Healthcare Marketing To The Undiagnosed And Those With Rare Diseases

Tips to make engagement programs more specific and effective 

The same can also be said about designing marketing communications that speak to these patients; this community presents with a unique set of characteristics that do not fall within easily definable patient categories.

What is the rare disease/undiagnosed community?

Individuals with undiagnosed diseases are those who struggle to find an underlying diagnosis for a chronic condition. Genetic, inflammatory, autoimmune, and autonomic conditions are prevalent causes for a number of these conditions. When creating a program to educate, attract, or retain a rare or undiagnosed patient, it’s important to consider the characteristics that these individuals share:

  • According to Global Genes, the emotional toll is overwhelming. In addition to depression, anxiety, and isolation from family and friends, there is a mix of frustration at not having an answer, medical fatigue, and fear that a) the diagnosis is so rare or severe that it doesn’t have a name and b) doctors will judge their mental health rather than their physical symptoms. 
  • The community has a strong appetite for information, and they are technologically savvy about how to research their symptoms.
    • Action: Conduct research to know what these groups have at their fingertips online. Stay current and join a few groups to observe the trends in topics and communication.
  • Despite the isolation from family and friends, undiagnosed and rare populations continue to connect to others through online forums and social media, where there is a high level of participation in online communities and support groups.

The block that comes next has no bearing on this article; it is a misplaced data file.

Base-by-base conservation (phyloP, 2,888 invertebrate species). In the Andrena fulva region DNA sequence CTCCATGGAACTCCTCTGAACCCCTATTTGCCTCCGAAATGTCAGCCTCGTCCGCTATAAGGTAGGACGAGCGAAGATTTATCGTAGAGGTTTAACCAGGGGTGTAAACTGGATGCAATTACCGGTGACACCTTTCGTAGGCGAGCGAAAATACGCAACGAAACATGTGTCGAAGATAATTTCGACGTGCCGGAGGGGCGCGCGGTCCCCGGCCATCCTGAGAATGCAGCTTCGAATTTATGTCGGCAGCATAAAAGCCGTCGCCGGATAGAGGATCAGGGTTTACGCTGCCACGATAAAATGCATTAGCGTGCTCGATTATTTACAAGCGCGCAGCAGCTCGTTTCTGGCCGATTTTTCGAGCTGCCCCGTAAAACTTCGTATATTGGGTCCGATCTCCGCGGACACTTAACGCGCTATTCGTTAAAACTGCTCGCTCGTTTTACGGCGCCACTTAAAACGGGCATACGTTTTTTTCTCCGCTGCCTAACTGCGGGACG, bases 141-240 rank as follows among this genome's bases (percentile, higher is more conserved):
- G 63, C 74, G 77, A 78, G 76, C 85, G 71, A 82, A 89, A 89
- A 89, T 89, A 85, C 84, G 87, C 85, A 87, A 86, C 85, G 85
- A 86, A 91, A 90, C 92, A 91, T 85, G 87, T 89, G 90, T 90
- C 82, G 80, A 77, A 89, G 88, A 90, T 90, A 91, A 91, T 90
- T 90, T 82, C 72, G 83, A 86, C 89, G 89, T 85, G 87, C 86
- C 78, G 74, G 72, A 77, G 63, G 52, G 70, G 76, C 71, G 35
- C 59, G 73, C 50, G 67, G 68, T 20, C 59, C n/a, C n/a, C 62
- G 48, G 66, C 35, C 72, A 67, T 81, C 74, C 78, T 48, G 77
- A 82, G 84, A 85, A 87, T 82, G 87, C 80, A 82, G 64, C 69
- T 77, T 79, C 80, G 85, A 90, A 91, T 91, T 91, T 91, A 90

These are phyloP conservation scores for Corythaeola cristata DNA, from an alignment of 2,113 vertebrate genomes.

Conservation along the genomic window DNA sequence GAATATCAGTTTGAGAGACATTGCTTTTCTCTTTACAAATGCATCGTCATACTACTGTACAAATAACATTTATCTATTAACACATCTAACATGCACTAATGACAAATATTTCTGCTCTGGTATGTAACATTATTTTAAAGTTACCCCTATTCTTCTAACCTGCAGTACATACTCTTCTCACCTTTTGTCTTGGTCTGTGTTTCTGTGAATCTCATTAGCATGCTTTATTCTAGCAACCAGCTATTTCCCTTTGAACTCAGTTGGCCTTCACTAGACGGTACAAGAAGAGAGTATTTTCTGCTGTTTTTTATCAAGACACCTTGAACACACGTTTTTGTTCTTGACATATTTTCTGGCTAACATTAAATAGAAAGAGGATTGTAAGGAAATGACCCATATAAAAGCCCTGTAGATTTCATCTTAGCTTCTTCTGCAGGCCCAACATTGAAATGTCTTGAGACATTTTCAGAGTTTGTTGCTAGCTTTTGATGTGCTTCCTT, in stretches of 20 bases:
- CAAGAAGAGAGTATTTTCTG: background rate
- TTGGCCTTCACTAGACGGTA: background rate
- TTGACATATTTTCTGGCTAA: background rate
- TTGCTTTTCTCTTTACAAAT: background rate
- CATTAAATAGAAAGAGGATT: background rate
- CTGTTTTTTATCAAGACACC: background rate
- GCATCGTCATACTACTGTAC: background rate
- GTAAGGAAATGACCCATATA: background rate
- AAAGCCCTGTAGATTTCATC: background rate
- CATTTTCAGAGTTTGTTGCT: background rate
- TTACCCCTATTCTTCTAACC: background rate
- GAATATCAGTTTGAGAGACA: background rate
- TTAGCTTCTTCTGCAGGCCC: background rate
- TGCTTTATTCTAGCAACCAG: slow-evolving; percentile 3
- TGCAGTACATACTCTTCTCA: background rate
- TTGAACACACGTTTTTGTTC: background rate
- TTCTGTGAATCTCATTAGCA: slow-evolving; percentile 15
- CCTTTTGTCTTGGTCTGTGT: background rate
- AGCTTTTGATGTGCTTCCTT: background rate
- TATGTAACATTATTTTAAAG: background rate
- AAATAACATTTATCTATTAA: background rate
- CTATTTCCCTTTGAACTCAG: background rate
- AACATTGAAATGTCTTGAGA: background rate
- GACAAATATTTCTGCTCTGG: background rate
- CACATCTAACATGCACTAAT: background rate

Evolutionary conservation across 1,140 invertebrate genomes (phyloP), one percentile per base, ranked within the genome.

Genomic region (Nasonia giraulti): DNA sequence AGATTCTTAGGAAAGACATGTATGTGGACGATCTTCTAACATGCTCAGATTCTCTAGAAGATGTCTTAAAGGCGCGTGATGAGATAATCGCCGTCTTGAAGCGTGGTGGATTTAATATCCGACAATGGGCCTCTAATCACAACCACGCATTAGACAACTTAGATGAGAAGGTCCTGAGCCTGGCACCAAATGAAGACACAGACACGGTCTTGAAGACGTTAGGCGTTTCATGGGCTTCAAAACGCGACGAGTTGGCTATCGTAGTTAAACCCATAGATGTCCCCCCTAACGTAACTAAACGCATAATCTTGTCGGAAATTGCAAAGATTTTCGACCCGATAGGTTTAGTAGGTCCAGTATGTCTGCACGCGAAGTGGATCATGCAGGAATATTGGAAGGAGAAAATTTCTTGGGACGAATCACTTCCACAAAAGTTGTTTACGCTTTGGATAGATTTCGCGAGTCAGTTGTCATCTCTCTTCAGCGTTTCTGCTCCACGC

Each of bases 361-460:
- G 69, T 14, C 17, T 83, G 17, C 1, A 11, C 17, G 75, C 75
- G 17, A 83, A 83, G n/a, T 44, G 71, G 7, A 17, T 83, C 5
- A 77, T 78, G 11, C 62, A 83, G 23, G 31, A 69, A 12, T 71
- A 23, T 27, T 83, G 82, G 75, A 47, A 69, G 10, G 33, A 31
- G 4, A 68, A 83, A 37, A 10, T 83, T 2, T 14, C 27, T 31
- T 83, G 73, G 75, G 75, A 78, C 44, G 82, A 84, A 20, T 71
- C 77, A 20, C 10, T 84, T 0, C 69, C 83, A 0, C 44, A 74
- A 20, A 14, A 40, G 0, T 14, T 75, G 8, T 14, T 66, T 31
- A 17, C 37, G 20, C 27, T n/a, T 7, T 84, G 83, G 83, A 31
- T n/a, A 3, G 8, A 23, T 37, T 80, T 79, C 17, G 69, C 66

• Action: Acknowledge their participation in social and online communities and reinforce the need to prioritize credible, fact-based information over the glut of subjective opinions.



Locating the defined touch points

Social media and online boards are some of the best means of connecting with rare disease and undiagnosed communities. Establishing a valued presence by publishing informative resources can even lead to the development of an opt-in email database for targeted communications tailored to their interests. An engaging and competent online presence is critical:

  • Provide quality information and make it understandable. Members here want to know about their condition, symptoms, and issues. Although many in these communities have experience seeking healthcare, much of the relevant research is complex and difficult to digest. 
  • Consider designing communications and categories based on constellations of common symptoms, rather than typically-identifiable disease categories. Tie these communications to educational resources that may point an undiagnosed patient toward an accurate diagnosis, or at least a better understanding of what may be causing their chronic symptoms.
  • Provide support, validation, and empathy. Although passionate and determined, this is also a population that has often become frustrated by a confusing illness and the healthcare system. Many are looking for someone to listen to and understand them.
  • Tailor subjects to meet their needs. According to an analysis of web inquiries to The Genetic and Rare Disease Information Center (GARD) during 2006 and 2011, individuals sought the following information:
    • Information about treatment (47.0% and 33.3%)
    • Disease prognosis (17.4% and 11.8%)
    • Requests for specialists (14.8% and 11.8%)
    • Information related to undiagnosed symptoms (11.9% and 16.2%) 
    • “Inquirers were significantly more likely to ask about clinical research studies in 2011 than in 2006” (11.4% vs 2.9%)
    • Basic disease Information (62.8% and 75.0%

A long-term relationship

When working with the rare disease and undiagnosed communities, it’s imperative to create effective categories for targeted communications, offer information that includes educational resources and support groups, and develop a human connection – a fact that often becomes lost in the jumble of CRM data. 

A strong program that provides answers, support and recognition of an undiagnosed condition can help members of this community continue their care and possibly find some of the crucial answers they are looking for.

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